These guys were putting their ass on the line so that their fire truck could get new breaks, maybe some safety or first aid equipment. They were willing to travel hundreds of miles to risk their lives just to make things in their town a little better.

The hotshot crew that died in Yarnell were pros, better trained and better paid than the guys I met in Pearce that night. Still, the same sacrifice.

Because I am always a cynic that finds fault, I am more than a bit perturbed to read the Twitter accounts of a few Arizona Republic reporters who are going on about how the Yarnell fire affects Phoenix politicos. The area is full of people who live and work there. Let’s tell their stories instead of seeing Northern Arizona as a playground for our capital’s ruling class.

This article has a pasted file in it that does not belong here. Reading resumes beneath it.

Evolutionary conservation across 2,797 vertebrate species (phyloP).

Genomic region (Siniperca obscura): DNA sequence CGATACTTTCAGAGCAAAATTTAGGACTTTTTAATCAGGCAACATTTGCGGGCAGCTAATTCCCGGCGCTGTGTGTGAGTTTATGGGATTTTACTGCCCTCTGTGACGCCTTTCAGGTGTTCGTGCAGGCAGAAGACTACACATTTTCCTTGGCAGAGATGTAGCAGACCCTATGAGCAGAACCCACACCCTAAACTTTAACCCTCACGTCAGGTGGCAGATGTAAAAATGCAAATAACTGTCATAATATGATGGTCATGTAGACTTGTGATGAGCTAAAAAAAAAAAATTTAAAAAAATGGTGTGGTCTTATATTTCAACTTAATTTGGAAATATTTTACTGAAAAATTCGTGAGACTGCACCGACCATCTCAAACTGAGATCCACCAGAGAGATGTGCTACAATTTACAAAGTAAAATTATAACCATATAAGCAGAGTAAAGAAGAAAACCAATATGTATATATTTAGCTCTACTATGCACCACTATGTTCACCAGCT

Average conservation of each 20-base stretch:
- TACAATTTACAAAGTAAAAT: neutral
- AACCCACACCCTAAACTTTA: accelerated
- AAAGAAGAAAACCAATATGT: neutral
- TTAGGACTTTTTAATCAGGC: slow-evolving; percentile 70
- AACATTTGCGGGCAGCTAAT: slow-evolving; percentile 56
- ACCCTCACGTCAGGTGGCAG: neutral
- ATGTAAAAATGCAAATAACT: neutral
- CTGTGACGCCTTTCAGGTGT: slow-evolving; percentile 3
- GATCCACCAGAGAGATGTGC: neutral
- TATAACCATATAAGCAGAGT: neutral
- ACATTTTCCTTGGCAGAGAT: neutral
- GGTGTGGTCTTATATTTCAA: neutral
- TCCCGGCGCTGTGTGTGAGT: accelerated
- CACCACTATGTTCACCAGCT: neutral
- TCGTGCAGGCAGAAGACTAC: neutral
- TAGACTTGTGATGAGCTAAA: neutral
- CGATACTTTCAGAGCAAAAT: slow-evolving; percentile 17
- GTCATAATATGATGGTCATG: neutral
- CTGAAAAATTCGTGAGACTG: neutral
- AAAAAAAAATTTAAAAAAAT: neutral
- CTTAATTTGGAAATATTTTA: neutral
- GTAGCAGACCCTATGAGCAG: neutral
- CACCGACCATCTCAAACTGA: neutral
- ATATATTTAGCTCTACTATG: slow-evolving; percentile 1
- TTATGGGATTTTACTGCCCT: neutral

Hasta la proxima. Do zobaczenia.

Tweets of Old, Again

Categories: Greater Arizona
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Published on: January 16, 2013

My favorite Twitter feed is Tweets of Old, where comedienne Julia Stiles reprints “brevities” from old newspapers.

This weekend featured four tweets from turn of the century newspapers:

Hasta la proxima. Do zobaczenia.

Monster Story

Categories: Greater Arizona
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Published on: October 30, 2012

I figure it’s Halloween week, so here is a story that I think I related to a couple of friends in the last week or so. Is it true? I have no idea, but it was close enough to true to be published in the Tombstone Epitaph back on April 4th of 1890 (scan of story here).

Here it is:

A Strange Winged Monster Discovered and Killed on the Huachuca Desert